Looking Back: 'Willie the Wedge' Wins 1938 U.S. Amateur March 22, 2016 | Far Hills, N.J. By Tom Mackin

A brilliant short game carried Willie Turnesa (center) past B. Patrick Abbott (left) in the 1938 U.S. Amateur final at Oakmont. (USGA Archives) 

This is the fourth in a 16-part series detailing every USGA championship contested at Oakmont Country Club in suburban Pittsburgh. The story recounts the 1938 U.S. Amateur Championship, won by Willie Turnesa over B. Patrick Abbott. It was the fifth USGA championship at the club, which is hosting its ninth U.S. Open in June.

There are more glamorous nicknames in the history of golf, but few more accurately reflect a champion’s performance than Willie Turnesa’s during the 1938 U.S. Amateur Championship at Oakmont Country Club.

After watching the 24-year-old Turnesa successfully extricate himself from 13 bunkers over 29 holes in the final match against B. Patrick Abbott, British golf writer Bernard Darwin dubbed the New York native, “Willie the Wedge.”

But if it wasn’t for the persistence of Turnesa’s friend, New York golf professional Danny Galgano, the nickname, and potentially the victory, might never have come to fruition. Knowing the perils presented by Oakmont’s plentiful bunkers, Galgano tried to convince Turnesa to obtain a sand wedge for the championship. Gene Sarazen, who won the 1922 PGA Championship at Oakmont, had popularized the sand wedge in the early ‘30s, but Turnesa initially balked due to his unfamiliarity with the club. He relied instead on his 9-iron for bunker shots.

“You can’t play with that club at Oakmont,” Galgano warned Turnesa, “because the bunkers are furrowed and the ball sinks halfway down.”

The recommended wedge was provided by sportswriter Lester Rice, and once he tried the club for himself, Turnesa realized it deserved a spot in his bag.

“I went to Elmwood Country Club [in White Plains, N.Y.] where my brother, Phil, was the pro, and where they had these deep, beautiful bunkers,” Turnesa told Senior Golfer magazine in 1996. “Every time I swung, the ball popped right up to the hole. I said: ‘This is a cinch. This is a good club.’”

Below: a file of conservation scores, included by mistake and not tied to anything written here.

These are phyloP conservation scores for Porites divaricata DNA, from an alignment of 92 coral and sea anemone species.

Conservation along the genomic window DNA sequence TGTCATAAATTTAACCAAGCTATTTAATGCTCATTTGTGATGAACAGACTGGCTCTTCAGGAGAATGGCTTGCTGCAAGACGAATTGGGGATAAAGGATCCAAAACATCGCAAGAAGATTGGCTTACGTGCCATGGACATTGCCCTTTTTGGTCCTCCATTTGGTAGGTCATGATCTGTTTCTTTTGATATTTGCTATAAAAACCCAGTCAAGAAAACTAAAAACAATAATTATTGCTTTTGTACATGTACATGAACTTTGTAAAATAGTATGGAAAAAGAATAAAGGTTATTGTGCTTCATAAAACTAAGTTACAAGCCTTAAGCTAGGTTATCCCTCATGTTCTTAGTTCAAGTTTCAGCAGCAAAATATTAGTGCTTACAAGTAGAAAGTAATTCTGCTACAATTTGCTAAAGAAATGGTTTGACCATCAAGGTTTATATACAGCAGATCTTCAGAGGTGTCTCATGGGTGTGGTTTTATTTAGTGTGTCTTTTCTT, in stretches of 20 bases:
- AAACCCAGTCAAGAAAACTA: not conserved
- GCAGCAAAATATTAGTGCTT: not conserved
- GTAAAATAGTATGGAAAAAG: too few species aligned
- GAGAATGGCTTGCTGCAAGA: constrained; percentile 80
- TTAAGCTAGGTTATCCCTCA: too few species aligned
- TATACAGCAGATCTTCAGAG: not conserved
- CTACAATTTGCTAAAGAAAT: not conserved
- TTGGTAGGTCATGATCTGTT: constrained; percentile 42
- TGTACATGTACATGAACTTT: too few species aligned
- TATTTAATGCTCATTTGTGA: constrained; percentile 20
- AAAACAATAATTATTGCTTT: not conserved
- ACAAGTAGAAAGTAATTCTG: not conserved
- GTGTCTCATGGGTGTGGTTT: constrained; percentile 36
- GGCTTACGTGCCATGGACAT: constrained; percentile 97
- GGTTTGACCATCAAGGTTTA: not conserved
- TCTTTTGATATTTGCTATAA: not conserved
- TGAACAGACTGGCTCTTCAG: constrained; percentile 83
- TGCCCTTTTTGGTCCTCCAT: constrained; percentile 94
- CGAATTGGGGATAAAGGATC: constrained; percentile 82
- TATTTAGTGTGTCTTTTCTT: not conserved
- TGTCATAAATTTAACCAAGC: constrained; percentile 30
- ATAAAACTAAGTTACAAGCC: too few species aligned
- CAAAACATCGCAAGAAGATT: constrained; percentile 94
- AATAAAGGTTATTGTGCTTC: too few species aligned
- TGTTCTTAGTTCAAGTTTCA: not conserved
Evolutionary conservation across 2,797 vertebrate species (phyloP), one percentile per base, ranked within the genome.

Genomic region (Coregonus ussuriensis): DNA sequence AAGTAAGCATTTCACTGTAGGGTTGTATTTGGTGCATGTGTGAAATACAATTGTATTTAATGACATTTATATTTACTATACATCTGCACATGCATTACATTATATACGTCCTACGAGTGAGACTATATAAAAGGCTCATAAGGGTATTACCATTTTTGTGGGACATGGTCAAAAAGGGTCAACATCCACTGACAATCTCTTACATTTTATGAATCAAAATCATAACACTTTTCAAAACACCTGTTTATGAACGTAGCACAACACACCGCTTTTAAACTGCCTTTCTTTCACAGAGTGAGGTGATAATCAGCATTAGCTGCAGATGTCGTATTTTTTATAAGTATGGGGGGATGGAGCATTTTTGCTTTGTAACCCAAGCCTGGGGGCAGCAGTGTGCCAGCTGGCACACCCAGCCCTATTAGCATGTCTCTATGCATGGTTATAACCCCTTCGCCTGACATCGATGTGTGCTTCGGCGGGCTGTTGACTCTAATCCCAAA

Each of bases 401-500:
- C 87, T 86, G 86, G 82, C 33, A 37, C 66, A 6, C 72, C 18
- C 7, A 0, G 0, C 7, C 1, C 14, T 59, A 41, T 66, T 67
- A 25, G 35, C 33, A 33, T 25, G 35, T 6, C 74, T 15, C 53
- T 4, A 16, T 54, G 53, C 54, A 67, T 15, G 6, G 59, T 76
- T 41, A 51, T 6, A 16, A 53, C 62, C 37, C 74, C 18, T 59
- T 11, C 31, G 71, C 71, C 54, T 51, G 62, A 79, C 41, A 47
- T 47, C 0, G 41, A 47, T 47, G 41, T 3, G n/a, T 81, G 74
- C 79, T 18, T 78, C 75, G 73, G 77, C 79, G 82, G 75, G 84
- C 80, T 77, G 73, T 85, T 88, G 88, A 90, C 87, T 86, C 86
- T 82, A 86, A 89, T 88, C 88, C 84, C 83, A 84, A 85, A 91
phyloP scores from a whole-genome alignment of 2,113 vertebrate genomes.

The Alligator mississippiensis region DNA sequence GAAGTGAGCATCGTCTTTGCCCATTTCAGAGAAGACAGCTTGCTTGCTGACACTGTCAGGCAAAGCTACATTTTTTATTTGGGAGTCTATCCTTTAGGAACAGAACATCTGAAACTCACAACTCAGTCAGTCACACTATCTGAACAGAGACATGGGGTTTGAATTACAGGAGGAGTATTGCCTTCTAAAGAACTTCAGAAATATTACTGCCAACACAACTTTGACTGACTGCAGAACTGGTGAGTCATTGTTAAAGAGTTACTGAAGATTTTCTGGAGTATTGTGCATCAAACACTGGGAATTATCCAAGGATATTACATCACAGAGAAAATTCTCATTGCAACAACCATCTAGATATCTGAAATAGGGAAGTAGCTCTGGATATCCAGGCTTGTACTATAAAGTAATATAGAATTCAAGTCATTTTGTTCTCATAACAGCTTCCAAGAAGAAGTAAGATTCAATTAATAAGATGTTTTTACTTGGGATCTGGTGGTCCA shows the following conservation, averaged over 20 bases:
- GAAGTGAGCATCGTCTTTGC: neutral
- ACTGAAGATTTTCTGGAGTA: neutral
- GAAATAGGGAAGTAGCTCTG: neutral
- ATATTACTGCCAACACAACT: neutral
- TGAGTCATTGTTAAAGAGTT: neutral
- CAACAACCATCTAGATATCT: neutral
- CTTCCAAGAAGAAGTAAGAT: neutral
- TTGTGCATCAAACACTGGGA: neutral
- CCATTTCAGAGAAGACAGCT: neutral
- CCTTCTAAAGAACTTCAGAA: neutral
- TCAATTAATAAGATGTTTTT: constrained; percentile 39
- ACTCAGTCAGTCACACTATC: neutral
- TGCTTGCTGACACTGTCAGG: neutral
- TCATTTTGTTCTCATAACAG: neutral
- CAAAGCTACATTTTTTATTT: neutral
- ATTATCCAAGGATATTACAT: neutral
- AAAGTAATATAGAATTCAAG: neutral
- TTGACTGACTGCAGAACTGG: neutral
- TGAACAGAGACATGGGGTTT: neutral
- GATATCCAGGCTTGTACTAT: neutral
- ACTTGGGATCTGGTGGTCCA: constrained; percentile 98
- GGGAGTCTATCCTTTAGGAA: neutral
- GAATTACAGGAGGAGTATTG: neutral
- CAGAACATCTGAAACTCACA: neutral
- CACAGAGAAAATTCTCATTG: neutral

Turnesa, the youngest of seven golf-playing brothers and the only one who remained a lifelong amateur, already had plenty of confidence in his putter.

“Mr. Fownes (club founder and designer Henry Clay Fownes) always saw to it that no one was going to burn up Oakmont,” Turnesa said. “The greens were so fast. But the greens never bothered me. I thought I could make everything – and I almost did.” 

Willie Turnesa, the youngest of seven golf-playing brothers, won the 1938 U.S. Amateur and later played on three USA Walker Cup Teams. (USGA Archives)

In six matches, Turnesa’s only three-putt came in the morning round of the final match on the 475-yard, par-4 15th hole.

Turnesa’s closest call came in the Round of 16 against 1936 U.S. Amateur champion John Fischer. Fischer was 1 up when he drove the green on the 300-yard, par-4 17th, his ball stopping 50 feet from the hole. Turnesa’s accurate wedge approach from the fairway led to a 5-foot birdie. Fischer three-putted to lose the hole and Turnesa eventually birdied the 20th hole to advance.

His opponent in the final, Abbott, was no stranger to the national stage. Two years earlier, the California native won the U.S. Amateur Public Links Championship on the Red and Blue courses at New York’s Bethpage State Park.

In front of a gallery of 3,000, the pair started off the championship match with matching pars before Abbott drained a 28-foot birdie putt on the 363-yard, par-4 second to go 1 up. Turnesa squared the match on the following hole with a par. After halving the next hole with pars, Turnesa won the fifth with a par, giving him a lead he would never relinquish.

Abbott won just two more holes (the 14th in the morning and the third hole of the afternoon). During the morning round, Turnesa escaped from nine bunkers and one-putted eight greens to go 5 up. In the afternoon round, he had seven one-putt greens on the outward nine and eventually won, 8 and 7.

William Richardson of The New York Times described the win as, “Perhaps the greatest exhibition of blasting out of bunkers and putting ever put on in the forty-two years that the championship has been played.”

The performance also impressed his opponent. “I don’t know when I ever enjoyed losing a match before, but I enjoyed losing this one,” Abbott said.

Turnesa went on to win another U.S. Amateur in 1948, and he captured The Amateur Championship, conducted by The R&A, in 1947. He also represented the USA on winning Walker Cup Teams in 1947, 1949 and in 1951 – the latter as a playing captain – adding to what the lifelong amateur referred to as his “crowns without coins.”

But his biggest impact had plenty to do with the latter; in 1956 he started the Westchester (N.Y.) Golf Association Caddie Scholarship Fund, an ongoing effort that has raised more than $9 million in scholarship awards for more than 2,000 students to date.

As for that wedge Turnesa used to win the 1938 U.S. Amateur and earn himself an unusual nickname? In 1977, he donated it to the USGA Museum, where it remains today.

Tom Mackin is an Arizona-based freelance writer who frequently contributes to USGA websites.

The 2016 U.S. Open